Teresa Rita O’Rourke Cramond, In Memoriam, Obituary


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Professor Teresa Rita O'Rourke Cramond AO OBE
22 February 1926 - 26 December 2015

Teresa Rita O'Rourke Cramond (nee Brophy) lived an outstandingly successful life of service to others as an anaesthetist and educator. Her extensive achievements, leadership roles and honours can only be summarised here.

Teresa (universally known as Tess) was born in Maryborough, Queensland, the third of four daughters of William and Jane Brophy.

Tess won an open scholarship to the University of Queensland and graduated MBBS in 1951. Residency at the Brisbane Hospital (later the Royal Brisbane and Women's Hospitals - RBWH) and appointment as an anaesthetic registrar set her on her life's career. She worked in London for 3 years, winning the Nuffield Prize of the Royal College of Surgeons and obtaining Fellowship of the Faculty of Anaesthetists of the Royal College of Surgeons of England in 1956. Returning to Australia she obtained Fellowship of the Faculty of Anaesthetists of the Royal Australasian College of Surgeons in 1957 and in Brisbane worked as a consultant anaesthetist at RBWH, Mater Hospitals and Chermside Hospitals and in private practice.

Tess delivered several major lectures and orations and was awarded many prizes during her career including the Gilbert Brown Prize of the RACS, the Gold Medal of the Faculty of Anaesthetists RCS and the Robert Orton Medal of the Faculty of Anaesthetists RACS.

Tess was Dean of the Faculty of Anaesthetics of the RACS 1972-74 and a co-opted councillor of the RACS and later elected as a member of the RACS Court of Honour in 1980. After the establishment of the Australian and New Zealand College of Anaesthetists (ANZCA) Tess was made a Fellow and later a Fellow of the Faculty of Pain Management of ANZCA. Tess was always interested in the management of chronic pain and coordinated a service at RBWH for 42 years - the service later being named in her honour as the Tess Cramond Multidisciplinary Pain Centre.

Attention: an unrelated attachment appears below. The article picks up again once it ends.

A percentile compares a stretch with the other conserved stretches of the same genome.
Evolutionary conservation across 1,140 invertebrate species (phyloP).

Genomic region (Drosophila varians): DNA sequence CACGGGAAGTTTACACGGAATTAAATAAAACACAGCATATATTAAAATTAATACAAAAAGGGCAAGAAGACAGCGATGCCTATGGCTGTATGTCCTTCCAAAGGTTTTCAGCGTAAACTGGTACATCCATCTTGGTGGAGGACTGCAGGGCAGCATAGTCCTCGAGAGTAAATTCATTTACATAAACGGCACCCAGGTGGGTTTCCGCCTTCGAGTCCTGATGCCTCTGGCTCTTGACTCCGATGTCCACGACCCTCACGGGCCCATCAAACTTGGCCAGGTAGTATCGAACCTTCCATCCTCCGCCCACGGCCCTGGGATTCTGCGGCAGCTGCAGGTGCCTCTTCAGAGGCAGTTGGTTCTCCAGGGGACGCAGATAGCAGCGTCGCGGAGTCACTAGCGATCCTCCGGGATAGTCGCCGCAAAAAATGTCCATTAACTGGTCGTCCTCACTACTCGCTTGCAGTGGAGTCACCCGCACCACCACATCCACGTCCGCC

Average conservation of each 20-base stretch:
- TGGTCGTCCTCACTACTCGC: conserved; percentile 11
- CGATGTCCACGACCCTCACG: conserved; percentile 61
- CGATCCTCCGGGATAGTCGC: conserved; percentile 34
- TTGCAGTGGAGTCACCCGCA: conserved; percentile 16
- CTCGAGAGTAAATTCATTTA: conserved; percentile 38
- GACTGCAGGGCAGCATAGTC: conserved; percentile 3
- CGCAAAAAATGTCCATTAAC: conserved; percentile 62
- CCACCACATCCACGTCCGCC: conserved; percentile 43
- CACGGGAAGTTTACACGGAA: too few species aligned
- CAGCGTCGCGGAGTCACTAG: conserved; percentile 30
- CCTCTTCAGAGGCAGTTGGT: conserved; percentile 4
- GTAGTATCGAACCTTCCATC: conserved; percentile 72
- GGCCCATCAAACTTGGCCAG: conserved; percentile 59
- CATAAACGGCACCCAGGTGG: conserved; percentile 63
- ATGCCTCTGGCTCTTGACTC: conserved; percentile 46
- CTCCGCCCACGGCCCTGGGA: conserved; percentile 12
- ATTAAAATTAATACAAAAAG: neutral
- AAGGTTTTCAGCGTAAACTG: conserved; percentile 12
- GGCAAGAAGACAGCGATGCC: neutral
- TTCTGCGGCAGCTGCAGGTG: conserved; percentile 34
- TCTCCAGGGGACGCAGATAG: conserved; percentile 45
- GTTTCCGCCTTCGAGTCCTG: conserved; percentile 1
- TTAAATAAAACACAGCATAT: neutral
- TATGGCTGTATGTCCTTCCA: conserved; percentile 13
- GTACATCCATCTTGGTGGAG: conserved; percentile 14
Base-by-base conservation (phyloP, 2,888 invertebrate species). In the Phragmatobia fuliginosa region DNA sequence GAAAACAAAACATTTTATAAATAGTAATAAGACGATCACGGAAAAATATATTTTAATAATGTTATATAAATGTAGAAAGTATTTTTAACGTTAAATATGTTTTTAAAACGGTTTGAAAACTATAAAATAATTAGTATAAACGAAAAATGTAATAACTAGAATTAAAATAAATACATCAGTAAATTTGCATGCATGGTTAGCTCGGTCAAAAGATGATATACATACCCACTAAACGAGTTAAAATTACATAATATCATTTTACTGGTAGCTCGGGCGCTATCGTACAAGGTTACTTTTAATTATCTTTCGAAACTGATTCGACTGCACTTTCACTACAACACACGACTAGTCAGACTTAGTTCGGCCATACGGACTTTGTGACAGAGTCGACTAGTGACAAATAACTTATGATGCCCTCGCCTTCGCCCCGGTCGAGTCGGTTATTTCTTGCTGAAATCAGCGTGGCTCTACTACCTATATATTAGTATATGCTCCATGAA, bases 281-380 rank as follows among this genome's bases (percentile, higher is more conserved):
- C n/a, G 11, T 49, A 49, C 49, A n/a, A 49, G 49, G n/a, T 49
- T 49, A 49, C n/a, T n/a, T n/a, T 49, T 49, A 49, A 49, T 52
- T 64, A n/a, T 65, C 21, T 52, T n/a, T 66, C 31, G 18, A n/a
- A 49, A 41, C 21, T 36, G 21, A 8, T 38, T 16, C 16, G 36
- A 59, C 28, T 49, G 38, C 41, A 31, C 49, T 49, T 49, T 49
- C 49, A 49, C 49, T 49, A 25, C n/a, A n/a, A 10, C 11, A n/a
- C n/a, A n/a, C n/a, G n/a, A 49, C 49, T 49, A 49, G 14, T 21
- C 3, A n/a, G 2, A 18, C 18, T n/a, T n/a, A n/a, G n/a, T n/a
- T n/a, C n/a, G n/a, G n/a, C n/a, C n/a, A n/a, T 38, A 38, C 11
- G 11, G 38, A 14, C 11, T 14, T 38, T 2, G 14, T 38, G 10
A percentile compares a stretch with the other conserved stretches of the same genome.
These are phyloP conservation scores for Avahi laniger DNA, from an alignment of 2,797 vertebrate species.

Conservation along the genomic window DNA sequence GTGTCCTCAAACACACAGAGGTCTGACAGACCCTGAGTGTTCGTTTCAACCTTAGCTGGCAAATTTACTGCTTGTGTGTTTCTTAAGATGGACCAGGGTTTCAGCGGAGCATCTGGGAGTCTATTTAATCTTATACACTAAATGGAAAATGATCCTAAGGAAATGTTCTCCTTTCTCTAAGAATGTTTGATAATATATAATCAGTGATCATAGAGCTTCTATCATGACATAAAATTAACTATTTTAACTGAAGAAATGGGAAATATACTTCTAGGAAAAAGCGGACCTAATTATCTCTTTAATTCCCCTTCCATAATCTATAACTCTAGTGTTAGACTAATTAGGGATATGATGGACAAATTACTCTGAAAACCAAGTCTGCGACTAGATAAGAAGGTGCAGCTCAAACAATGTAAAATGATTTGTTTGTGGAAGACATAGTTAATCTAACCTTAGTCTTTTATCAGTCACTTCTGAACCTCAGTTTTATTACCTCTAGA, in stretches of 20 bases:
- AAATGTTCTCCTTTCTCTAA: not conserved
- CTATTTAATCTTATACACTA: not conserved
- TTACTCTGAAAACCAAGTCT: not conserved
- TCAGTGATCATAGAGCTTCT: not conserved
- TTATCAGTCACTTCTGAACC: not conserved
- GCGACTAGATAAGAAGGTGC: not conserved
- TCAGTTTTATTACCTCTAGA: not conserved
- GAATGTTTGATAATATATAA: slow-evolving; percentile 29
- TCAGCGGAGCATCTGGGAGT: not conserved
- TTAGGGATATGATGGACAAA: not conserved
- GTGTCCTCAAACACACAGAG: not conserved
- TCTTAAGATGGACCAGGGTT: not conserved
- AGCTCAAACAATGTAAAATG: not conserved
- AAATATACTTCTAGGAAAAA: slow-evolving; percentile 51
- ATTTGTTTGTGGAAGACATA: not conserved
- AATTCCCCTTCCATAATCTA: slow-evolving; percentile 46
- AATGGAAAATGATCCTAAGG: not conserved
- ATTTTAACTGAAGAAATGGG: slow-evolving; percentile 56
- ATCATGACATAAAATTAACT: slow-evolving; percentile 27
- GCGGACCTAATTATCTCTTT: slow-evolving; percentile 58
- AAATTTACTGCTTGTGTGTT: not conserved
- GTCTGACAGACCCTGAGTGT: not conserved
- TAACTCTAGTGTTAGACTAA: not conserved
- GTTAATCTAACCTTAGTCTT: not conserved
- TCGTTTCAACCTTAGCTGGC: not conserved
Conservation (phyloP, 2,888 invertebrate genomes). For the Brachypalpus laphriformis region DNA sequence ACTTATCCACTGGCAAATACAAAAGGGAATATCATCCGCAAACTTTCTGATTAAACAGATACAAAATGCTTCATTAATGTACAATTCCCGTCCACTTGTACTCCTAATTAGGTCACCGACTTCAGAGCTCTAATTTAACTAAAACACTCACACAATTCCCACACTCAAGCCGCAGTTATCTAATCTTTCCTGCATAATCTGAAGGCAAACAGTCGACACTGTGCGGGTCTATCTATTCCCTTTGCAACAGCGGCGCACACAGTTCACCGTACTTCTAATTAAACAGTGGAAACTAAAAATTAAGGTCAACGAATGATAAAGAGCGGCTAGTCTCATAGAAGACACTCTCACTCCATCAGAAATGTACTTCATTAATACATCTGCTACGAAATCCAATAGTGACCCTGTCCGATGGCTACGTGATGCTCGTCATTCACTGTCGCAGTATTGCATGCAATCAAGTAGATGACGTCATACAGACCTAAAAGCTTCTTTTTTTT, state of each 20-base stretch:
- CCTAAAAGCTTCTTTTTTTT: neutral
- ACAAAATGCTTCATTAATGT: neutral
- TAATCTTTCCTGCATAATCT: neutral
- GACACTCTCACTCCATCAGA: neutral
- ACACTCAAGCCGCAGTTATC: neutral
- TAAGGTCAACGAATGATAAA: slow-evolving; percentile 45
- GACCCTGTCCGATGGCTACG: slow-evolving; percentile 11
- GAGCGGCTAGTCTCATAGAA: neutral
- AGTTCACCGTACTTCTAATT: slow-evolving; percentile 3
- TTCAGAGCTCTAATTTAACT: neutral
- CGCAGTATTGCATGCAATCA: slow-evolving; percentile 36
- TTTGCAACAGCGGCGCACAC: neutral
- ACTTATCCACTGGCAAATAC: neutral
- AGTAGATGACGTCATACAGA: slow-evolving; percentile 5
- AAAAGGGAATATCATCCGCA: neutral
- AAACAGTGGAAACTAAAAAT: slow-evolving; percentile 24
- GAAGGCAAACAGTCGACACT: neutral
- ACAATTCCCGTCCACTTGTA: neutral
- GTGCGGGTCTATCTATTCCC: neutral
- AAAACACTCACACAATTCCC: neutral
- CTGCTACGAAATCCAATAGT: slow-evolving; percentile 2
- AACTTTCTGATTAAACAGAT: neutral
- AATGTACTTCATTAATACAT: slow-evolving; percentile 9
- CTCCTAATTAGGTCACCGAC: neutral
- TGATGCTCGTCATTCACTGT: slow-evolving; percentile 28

Tess was the first Professor of Anaesthetics appointed by the University of Queensland in 1978 and provided distinguished service until her retirement in 1993 when she was awarded the title of Professor Emeritus.

Among many leadership roles was a term as President of the AMA Queensland in 1981-82. Dr. Humphry Cramond was a widower and was President of AMA Queensland soon afterwards. Tess and Humphry married in 1985 and their love and companionship in the later years of their lives was a pleasure to observe. Tess was close to a large extended family and maintained a strong Roman Catholic faith.

Tess served as a Colonel in the RAAMC, Senator and Member of the Academic Board University of Queensland, Senator of the Australian Catholic University, Member of the RBWH Foundation, Councillor of the Medical Defence Society of Queensland, Member of the Queensland Rhodes Scholarship Selection Committee, Member of the National Health and Medical Research Council, Chair of the Queensland Branch of the Australian Resuscitation Council (Emeritus Consultant 1989), Chair of the National Medical Advisory Committee of the Surf Life Saving Association of Australia, Chair of the Palliative Care Association of Queensland, and Member of Queensland Cancer Fund Council and committees. She was an advisor and educator in resuscitation for many groups including the Red Cross, St. John Ambulance, Electrical Commission and the National Heart Foundation and also a member of many state and federal government advisory committees.

Tess was awarded an OBE in 1977 and an AO in 1991. Among many additional awards were Dame of Magisterial Grace Sovereign Military Order of St. John of Jerusalem, Rhodes and Malta 1979, Fellowship of the AMA in 1983 (the first woman so honoured) and an Advance Australia Award in 1986. She received the Distinguished Service Award of the Australian Red Cross 1994 and the AMA Women in Medicine Award in 1999. Her involvement outside medicine with the Surf Life Savers was extraordinary and Tess was inducted into the Australian Surf Lifesaving Hall of Fame in 2004.

Tess was an exemplary anaesthetist and demanded high standards of herself and all who worked with her. She was an extremely hard worker as can be seen from the formidable listing of community service organizations that she contributed to - only some of which are noted here. Despite ill-health and reduced mobility she continued leading the Pain Relief Service at RBWH for many years after a less determined and dedicated person would have retired.

Tess was intelligent, charming and strong-willed, and a great role model, mentor and teacher. Her legacy in anaesthesia, pain management, and resuscitation will live on.

Professor Ian Gough AM FRACS



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